These days, fancy digital cameras are so smart it’s seems all you have to do is set your equipment on an automatic setting and mindlessly fire off shots.
But often this is not enough to create a quality photo that is usable in Texas Co-op Power. For one thing, consider all the different types of photography found on the pages of the full-color magazine: action shots, nature photography, portraits … even photos best described as candid camera! Each may require special skills, equipment, timing and even luck.
You can start by just following some basic guidelines—as well as understanding the capabilities and limitations of your camera. This will increase your chances you’ll shoot quality photos that reproduce well in the magazine.
Here are some simple tips from the Texas Co-op Power staff:
- If you haven’t already, read the manual that came with your camera. If the manual has been lost in the mists of time and space, search for the camera manufacturer’s website (Google it!), and you’ll likely find an electronic version or a way to order a replacement.
- “Turn off the date/time stamp” is the emphatic request from Production Designer Andy Doughty. Turning off the stamp is usually a simple matter. If you don’t know how, refer to tip No. 1.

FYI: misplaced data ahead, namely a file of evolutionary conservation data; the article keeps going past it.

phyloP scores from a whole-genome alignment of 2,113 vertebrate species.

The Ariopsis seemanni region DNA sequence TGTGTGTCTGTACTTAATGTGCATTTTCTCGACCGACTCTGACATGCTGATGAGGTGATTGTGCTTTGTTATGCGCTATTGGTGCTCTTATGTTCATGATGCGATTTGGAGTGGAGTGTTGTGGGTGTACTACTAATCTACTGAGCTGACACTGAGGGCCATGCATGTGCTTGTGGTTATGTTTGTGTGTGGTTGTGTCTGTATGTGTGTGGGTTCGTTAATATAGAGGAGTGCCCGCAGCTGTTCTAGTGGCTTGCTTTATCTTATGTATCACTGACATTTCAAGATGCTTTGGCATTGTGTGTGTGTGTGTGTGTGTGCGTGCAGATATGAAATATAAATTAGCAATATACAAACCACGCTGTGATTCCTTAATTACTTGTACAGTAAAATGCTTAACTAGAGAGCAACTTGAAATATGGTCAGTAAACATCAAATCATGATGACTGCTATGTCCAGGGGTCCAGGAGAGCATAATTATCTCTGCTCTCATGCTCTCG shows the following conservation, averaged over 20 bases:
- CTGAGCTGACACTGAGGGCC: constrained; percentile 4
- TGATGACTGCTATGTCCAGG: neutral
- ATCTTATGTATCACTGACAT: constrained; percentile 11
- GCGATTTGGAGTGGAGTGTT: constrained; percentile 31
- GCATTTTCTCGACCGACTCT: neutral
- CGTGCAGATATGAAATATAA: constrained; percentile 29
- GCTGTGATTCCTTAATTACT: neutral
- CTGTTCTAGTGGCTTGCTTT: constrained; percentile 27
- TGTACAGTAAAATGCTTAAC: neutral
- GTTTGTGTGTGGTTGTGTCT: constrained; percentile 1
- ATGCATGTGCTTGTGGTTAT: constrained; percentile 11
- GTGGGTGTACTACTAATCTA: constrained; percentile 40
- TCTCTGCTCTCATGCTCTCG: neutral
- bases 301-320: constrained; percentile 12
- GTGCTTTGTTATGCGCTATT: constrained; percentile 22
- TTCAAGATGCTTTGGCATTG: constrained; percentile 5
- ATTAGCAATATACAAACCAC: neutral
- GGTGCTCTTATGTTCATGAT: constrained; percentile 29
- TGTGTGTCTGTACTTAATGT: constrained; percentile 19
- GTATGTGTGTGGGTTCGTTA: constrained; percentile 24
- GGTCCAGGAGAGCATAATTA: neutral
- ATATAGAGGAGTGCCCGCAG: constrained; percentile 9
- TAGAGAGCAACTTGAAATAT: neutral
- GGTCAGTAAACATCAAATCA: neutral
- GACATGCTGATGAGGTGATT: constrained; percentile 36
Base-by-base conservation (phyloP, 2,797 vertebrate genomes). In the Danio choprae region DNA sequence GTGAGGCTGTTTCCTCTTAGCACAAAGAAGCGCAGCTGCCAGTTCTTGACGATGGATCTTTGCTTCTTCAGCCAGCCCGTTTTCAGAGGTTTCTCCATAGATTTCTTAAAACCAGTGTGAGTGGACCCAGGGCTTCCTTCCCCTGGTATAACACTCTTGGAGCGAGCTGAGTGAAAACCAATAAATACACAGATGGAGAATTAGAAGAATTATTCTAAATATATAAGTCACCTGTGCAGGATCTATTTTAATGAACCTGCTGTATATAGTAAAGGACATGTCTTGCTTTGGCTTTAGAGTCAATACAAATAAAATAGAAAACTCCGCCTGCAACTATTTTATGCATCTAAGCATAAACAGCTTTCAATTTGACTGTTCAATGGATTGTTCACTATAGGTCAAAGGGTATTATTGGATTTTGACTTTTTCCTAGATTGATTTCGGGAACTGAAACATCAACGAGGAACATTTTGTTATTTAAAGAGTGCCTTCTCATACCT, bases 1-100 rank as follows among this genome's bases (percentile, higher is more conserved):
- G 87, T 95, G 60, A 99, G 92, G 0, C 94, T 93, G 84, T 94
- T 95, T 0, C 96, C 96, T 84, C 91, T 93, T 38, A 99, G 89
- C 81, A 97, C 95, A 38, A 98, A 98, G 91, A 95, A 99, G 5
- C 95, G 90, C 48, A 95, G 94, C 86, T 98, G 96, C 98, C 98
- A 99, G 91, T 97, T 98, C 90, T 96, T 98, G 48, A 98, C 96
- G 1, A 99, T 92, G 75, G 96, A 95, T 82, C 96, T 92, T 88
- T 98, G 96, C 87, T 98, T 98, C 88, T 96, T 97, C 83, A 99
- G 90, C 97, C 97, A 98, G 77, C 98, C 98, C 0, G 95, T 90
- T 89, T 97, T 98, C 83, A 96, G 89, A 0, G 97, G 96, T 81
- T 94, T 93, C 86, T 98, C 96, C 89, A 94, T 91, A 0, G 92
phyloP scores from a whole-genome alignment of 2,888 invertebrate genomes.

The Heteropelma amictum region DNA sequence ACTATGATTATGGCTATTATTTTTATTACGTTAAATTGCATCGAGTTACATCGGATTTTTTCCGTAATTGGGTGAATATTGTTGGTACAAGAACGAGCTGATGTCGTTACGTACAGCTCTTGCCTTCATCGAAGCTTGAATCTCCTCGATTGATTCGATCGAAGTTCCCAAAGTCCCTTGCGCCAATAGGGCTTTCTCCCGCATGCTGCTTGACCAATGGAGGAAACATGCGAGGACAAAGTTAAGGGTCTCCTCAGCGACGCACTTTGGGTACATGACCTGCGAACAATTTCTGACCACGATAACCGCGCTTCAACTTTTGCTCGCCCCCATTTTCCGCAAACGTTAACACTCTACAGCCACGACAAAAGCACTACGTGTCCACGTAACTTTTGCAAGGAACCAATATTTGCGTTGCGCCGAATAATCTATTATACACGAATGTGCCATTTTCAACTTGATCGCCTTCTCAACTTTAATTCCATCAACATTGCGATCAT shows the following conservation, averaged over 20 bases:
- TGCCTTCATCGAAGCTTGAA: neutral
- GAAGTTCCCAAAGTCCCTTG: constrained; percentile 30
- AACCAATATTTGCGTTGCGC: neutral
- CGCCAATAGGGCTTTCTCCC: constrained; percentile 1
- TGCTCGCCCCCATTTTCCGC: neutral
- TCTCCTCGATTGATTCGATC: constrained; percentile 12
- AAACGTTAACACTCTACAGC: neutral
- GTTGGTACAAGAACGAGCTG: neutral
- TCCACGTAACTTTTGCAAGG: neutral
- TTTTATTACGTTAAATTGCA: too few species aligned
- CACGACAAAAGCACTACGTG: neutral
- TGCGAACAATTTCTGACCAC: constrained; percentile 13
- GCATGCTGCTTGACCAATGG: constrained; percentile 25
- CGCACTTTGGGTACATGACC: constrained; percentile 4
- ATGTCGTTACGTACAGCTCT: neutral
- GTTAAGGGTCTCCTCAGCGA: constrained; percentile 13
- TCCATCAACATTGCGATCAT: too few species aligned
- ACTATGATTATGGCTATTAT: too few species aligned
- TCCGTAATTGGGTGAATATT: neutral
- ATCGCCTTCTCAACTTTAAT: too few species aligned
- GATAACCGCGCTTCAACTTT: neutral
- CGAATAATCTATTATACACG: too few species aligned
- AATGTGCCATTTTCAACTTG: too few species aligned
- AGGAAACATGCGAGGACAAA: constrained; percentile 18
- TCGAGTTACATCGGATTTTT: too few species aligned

- Set the camera to take the highest-quality/largest photo possible. Designers can always reduce the size of digital photos, Andy says, but are very limited on how much they can increase the size of smaller photos.
- Field Editor Ashley Clary, who manages our monthly photo contests, says if the light level is low, using a flash can be a problem. “The flash blows everything out and makes horrible shadows,” she says. If your budget allows: Consider investing in a flash diffuser to dramatically reduce that effect, she advises.
- When taking posed photos, if folks in the picture wear glasses, “ask them to lower their chins ever so slightly,” Ashley says. This cuts down glare.
- Remember: With digital cameras, “film” is cheap, and the more shots you take, the better chance you’ll get one where everything is just right.
- If taking candid photos of nonfamily members, such as at a public park or community event, don’t just walk up and start firing away. You’ll get a much better result if you ask first. “Ask for permission, and you’ll probably get a smile, ESPECIALLY WITH KIDS!” Ashley emphasizes.
- When taking portraits, don’t be afraid to get close and fill the frame with the subject’s face. But not talking or eating. Ashley advises, “try not to take a picture of them with their mouth open.” (Now that we say that, there may be an artistic reason to do so, but let’s say we’re skeptical.)
This is just a brief list of things you can do to improve your photography. As any would-be Ansel Adams or Annie Leibovitz could tell you, there is much to learn. You might try taking a photography class at a community college, or talk to a professional photographer in your town. Or go online and check out more tips and tricks on photography sites. It’s all good and can only help improve your shots.
Here’s hoping we get to see some of your best work—in the pages of Texas Co-op Power. Happy shootin’!